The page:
About Semyon

I am a former angel investor and a serial entrepreneur, passionate about helping entrepreneurs realize their most daring dreams. I am currently a Managing Partner at One Way Ventures.

Born and raised in Moscow, Russia, I came to the U.S. with my family as a 10-year-old kid in 1979. I have always had an interest in technology, so I studied computer science at Columbia University and co-authored work on virtual worlds at IBM Research in 1988. After taking a year to hitchhike through Southeast Asia, I went on to grad school at MIT, where in 1992 I authored the Simple Network Payment Protocol, which was one of the earliest ways to transfer money on the Internet. Shortly after, I joined the MIT blackjack team and spent several years with my teammates feeling smug about being able to beat casinos around the world out of a few million dollars before finally realizing that it’s not as much of a challenge as it might seem.


Since then I have played key roles in several startups, learning a great deal from the successful ones and even more from the ones that failed.

I founded and ran Fast Engines, an enterprise software solution to speed up Web apps using the FastCGI protocol. The company started with $50,000 in angel money in 1997 and was sold in 2000 with dozens of Fortune 500 customers for $35 million in cash and stock.

I co-founded but was not involved in the daily operations of Vert, a company that produced bright outdoor displays on top of cabs with location-specific video ads. The startup raised over $5 million in venture capital but failed after the ad market collapsed.

At AccuRev, which developed version control software, I was a lead angel investor and interim CEO in 2001. The company raised some venture capital money and is now profitable, with more than 600 enterprise customers.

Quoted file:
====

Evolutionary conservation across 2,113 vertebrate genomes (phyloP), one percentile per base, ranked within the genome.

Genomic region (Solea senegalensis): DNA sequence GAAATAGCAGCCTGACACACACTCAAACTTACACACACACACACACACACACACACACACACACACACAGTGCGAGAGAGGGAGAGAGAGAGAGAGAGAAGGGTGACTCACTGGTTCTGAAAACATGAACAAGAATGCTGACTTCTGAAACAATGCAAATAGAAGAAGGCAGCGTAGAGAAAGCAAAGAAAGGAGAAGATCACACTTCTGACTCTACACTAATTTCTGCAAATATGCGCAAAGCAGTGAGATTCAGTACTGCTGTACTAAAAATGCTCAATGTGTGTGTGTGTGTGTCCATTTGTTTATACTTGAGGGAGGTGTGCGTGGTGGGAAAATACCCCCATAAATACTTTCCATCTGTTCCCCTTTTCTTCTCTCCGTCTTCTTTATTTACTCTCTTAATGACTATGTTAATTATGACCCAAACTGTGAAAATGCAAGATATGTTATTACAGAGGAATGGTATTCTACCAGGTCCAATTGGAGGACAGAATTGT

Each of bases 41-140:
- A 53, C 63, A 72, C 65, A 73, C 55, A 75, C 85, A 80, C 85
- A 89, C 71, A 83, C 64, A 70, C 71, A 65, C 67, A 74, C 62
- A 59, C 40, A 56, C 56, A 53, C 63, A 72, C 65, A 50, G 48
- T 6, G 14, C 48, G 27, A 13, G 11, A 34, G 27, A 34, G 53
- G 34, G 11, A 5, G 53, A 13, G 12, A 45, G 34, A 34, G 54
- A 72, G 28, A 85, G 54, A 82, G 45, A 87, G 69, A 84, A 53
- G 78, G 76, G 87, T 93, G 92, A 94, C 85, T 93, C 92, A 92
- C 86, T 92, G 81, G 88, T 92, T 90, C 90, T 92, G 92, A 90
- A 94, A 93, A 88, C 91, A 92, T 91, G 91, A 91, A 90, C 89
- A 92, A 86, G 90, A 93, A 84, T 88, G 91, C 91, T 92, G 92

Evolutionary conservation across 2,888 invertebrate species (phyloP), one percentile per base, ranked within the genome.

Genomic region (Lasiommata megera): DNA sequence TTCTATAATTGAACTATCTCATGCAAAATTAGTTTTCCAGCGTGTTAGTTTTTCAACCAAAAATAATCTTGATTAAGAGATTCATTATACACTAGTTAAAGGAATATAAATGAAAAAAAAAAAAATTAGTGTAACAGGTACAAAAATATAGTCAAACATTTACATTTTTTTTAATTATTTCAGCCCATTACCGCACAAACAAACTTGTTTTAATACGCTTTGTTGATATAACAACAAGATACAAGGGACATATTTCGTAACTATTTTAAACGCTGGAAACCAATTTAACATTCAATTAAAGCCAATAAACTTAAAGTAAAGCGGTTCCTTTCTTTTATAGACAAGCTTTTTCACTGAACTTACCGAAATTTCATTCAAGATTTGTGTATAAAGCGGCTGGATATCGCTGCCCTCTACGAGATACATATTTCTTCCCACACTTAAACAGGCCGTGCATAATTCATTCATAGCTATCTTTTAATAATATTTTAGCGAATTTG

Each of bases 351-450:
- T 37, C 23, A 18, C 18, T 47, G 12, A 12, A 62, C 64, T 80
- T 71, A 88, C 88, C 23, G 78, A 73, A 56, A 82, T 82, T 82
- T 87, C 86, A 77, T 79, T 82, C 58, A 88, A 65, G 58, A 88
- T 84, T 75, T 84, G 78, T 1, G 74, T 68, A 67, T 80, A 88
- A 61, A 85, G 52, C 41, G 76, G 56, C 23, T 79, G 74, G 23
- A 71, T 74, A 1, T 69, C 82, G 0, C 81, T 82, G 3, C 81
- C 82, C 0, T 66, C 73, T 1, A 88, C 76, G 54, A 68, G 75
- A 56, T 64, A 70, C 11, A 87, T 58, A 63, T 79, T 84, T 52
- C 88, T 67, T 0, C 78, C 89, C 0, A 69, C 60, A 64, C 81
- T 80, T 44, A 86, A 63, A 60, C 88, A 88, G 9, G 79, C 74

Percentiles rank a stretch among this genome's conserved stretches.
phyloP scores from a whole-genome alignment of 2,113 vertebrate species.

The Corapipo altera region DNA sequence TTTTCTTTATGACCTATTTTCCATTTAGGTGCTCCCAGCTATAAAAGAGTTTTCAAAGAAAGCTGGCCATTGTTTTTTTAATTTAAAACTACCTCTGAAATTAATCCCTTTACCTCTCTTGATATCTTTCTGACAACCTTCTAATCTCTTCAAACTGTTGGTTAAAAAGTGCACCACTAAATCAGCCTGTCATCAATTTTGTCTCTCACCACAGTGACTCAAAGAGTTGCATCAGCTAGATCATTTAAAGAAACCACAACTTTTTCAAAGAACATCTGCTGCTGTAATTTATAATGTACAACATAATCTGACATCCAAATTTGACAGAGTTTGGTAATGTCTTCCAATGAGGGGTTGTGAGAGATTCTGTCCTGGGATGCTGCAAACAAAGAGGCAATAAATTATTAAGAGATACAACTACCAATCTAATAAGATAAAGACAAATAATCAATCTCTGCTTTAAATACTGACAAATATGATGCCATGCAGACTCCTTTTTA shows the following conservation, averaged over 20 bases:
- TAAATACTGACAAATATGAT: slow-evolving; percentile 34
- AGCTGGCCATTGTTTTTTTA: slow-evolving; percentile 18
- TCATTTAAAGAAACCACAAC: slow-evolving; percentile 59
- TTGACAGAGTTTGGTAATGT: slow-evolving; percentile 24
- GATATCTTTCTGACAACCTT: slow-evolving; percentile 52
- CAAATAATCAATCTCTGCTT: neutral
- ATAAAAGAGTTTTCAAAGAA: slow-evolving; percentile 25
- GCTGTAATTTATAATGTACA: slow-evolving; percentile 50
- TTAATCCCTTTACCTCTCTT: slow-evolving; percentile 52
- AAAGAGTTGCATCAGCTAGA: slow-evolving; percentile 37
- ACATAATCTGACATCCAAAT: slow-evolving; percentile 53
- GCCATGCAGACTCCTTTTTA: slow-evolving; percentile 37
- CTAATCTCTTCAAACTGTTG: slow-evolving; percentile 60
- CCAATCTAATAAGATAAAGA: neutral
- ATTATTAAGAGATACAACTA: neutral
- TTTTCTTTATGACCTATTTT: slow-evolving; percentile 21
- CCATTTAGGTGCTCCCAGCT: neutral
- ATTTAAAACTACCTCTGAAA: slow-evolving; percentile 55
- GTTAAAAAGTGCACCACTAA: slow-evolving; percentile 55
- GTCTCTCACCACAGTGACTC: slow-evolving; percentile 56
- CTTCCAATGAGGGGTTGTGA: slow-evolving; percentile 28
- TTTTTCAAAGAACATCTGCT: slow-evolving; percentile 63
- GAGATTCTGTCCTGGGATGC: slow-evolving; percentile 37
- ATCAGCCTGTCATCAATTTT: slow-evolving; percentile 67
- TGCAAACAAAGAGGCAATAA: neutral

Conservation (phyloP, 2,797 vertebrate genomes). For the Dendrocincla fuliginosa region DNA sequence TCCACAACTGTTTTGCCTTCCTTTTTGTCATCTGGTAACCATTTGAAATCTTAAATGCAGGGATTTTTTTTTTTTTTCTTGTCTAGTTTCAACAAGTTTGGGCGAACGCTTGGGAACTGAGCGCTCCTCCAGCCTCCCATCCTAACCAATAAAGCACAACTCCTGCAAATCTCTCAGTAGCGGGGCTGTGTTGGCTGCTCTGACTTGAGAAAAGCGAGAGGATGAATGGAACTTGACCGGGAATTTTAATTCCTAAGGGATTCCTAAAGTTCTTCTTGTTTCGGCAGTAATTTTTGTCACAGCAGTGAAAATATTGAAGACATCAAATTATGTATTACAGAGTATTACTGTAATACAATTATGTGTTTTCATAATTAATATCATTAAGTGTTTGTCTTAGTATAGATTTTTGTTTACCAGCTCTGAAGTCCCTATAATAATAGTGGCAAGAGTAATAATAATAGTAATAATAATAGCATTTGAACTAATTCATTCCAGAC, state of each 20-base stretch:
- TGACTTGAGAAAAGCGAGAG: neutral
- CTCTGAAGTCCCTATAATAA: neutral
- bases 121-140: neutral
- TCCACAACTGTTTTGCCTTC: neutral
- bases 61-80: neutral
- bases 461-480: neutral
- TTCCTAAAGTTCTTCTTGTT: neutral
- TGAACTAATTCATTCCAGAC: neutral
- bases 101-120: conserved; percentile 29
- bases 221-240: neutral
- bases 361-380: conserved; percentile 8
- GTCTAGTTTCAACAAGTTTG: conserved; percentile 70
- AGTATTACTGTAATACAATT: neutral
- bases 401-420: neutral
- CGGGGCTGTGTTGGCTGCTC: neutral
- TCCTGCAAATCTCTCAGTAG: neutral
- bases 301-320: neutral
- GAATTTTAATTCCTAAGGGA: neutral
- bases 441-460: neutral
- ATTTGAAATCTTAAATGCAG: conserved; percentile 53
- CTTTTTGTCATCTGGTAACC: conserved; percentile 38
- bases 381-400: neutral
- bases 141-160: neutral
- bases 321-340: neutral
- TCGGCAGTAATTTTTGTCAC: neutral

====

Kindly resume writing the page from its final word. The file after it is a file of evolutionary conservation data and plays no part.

In exchange for some AccuRev stock, I acquired SMTP.com, a bootstrapped email delivery provider. I served as board chairman and managed the startup on an as-needed basis. Today the company has more than 10,000 customers worldwide after 40 consecutive quarters of growth. It went public without a bank in 2011 and began to pay substantial dividends in 2012.

In 2006 I founded GottaFlirt.com, a dating game that failed to reach critical mass after spending $500,000 in angel money. In 2008 I also co-founded PDFFiller.com, which allows PDF files to be filled online, and served as board director. The company has been profitable and is growing fast, with tens of thousands of happy users.

For a complete list of companies I have invested in and mentored, see the My StartUps page.

In 2012 I decided to leave my position as CEO of SMTP and focus full time on my angel investing activities and mentoring young entrepreneurs. My goal is to support and guide young, ambitious people from all walks of life who are motivated to create companies that can make a positive impact on our world.

In addition to my angel and entrepreneurial activities I support some causes, including the Carter Center and my own Troublemaker Award. I also serve as a judge for the Lemelson / MIT student inventiveness prize, as well as for Mass Challenge.

I love to spend time with my wife, Natasha, and my five kids (Dagny, Miranda, Zoe, Uliana, Elio and Milan). I kitesurf whenever possible and ride my bike through red lights, but I sold my helicopter to quit while I’m ahead.